When guests stay in a North Adams Airbnb called Netherwood, the charm extends beyond the 1890 dwelling and scenic mountain views.
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Owners Doug and Michael Schiazza spend time baking for each and every traveler. Michael, 65, a Stoneham native, makes his specialty — pumpkin raisin bread — and leaves it on the counter as a welcome gift.
Airbnb recently named the married couple the most hospital host in Massachusetts in 2023 for achieving a 100% rate of 5-star reviews in the categories of cleanliness, check-in, and communication, all “critical hospitality and safety categories,” according to the online marketplace for rentals. The winners from each state had to have a minimum of 100 reviews.
“It was a surprise, and it was exciting,” said Doug, 52, a Michigan native, about his reaction to the news. “And certainly an honor to be recognized in this way.”
The couple, married for 17 years, bought Netherwood in 2016, renovated the property’s carriage house, and listed it on Airbnb in 2020 — during the pandemic.
“We didn’t know what to expect at that point,” said Doug. “[We thought,] ‘Is anybody going to want to go anywhere?’ What we found was there were a lot of people who were looking for a place to go to get away from their homes.”
The 1890 property, which consists of a main house where the couple resides and the carriage house rental, sits on about seven acres with beautiful views of Mount Greylock and the Taconic range.
The Berkshires is an easy sell, they said. The picturesque region is chockfull of activities for travelers, from skiing in cold months to hiking, kayaking, and biking during warm months to exciting museums such as MASS MoCA all year long. They worked on making the stay equally as inviting.
“We have stayed ourselves in very nice Airbnbs, and a couple of them were very inspirational for what we should do,” said Michael. “We talked to various owners in other states who gave us advice. We didn’t come up with all these ideas on our own. We had mentors along the way.”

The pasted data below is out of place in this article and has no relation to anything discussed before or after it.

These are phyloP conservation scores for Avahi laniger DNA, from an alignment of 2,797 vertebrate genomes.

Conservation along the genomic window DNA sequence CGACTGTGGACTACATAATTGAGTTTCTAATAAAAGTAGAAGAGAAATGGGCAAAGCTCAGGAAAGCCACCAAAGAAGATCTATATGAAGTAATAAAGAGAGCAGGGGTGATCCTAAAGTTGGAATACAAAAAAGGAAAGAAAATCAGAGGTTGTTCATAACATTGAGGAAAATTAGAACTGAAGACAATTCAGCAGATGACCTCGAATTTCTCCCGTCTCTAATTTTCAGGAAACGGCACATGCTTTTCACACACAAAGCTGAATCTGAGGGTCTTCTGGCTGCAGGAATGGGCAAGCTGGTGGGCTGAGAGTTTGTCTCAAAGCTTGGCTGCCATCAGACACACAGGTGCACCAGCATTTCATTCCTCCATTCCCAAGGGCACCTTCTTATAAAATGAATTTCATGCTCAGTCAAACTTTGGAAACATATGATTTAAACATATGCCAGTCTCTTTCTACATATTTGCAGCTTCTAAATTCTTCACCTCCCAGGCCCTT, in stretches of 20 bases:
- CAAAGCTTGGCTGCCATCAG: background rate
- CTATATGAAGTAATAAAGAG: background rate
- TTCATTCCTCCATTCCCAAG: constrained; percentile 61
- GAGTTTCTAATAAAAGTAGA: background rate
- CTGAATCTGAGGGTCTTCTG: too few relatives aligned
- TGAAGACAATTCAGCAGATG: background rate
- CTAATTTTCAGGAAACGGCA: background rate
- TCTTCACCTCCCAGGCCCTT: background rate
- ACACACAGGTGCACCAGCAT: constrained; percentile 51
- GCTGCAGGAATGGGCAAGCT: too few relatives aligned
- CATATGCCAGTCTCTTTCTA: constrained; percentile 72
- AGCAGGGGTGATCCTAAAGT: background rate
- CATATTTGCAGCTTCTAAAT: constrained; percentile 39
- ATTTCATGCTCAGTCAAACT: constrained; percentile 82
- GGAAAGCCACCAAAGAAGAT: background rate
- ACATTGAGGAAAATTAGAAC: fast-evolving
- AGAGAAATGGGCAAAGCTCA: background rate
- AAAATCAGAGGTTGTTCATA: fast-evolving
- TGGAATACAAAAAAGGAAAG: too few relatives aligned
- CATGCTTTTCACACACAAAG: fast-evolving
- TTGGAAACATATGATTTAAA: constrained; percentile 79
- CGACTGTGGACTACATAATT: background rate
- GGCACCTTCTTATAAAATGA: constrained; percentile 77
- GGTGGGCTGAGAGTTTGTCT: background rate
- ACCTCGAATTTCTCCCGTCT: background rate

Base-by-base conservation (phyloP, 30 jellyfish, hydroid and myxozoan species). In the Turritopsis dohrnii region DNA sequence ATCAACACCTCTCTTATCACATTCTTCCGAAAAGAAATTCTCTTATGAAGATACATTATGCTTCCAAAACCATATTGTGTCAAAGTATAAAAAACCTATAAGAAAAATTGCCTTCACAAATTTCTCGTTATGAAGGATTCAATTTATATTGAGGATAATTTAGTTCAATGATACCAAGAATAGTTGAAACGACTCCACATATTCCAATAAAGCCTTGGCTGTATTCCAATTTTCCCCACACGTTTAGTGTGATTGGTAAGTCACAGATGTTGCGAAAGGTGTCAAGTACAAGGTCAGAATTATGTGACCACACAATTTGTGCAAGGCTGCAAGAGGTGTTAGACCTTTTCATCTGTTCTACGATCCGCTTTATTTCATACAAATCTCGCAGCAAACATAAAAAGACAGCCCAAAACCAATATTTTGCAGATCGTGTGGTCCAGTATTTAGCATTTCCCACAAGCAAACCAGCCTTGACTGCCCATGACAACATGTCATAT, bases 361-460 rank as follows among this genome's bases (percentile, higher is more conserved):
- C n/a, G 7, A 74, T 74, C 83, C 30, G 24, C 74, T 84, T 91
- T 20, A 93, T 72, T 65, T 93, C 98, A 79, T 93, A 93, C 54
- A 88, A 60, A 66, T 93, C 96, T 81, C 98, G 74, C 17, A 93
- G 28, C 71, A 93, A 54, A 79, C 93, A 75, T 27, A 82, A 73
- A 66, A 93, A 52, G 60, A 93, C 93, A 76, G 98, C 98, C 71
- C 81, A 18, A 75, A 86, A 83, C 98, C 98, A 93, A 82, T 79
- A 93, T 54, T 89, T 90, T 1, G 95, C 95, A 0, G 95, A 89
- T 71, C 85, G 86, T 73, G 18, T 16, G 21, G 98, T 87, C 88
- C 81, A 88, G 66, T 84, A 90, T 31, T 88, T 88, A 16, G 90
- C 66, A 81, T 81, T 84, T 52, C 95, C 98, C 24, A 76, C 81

The couple did not have a hospitality background.
“Doug is a dean at Williams College, and I was a high school teacher for 33 years, so we had no experience in the hospitality business other than staying at Airbnbs, some of which were inspirational for what we wanted to do,” Michael said.
After a careful renovation, the two-story carriage house became Netherwood, with three bedrooms, complete with king beds and en suite bathrooms with jetted showers, a sitting area with a TV, and a kitchenette. Outside, the couple added a deck, seating, a grill, gas fire pit, and picnic table.
The men clean the property themselves.
“You have to be willing to commit the time,” said Michael, noting it takes up to four hours to clean the space. “I know I would want someplace immaculate and so we try to keep the place as clean as possible.”
Just before guests arrive, Doug sends a message outlining “the how-tos” of the property, he said, such as how to get into the key pad on the building, the Wi-Fi password, and how to use the HVAC system.
“I try to make it as self serve as it could be but make it clear that if you need help, we’re right there,” he said.
Being a good host means being receptive to feedback, said Michael.
“Our guests have come up with some really good ideas over the years that we’ve quickly implemented,” Doug said.
For example, based on traveler suggestions, the couple has added a shelf in the bathroom, suitcase bins, and upgraded the sheets and coffee.
Doug said they respect guests’ privacy but make clear that they are available for questions.
“We are literally 25 feet away from the guest house,” Doug said. “So they can come knock, they can text, they can call. We respond right away. That’s part of the communication piece, too, is being responsive.”
Doug said small, special touches such as the homemade baked goods and providing essentials such as milk, salt, pepper, oil, and tea go a long way.
“You don’t have to do what everyone else is doing but what are some things that you feel comfortable doing that would be a special thing?” he said. “Something that would be a little more than a typical stay?”
There’s something else that’s special about the Airbnb: Netherwood is named after the family who owned the property for much of the 20th century and raised three generations there, Doug said.
“We asked permission of the Netherwoods to use their name, and I think they were very flattered and touched,” Doug said. “A lot of them have come by and visited with us and toured the carriage house. I think they really appreciate that we have this tribute to their family.”
Netherwood costs $235 per night. The base price includes one bedroom suite plus the lounge and kitchenette area. Additional bedrooms cost $75 per night. Check availability here.
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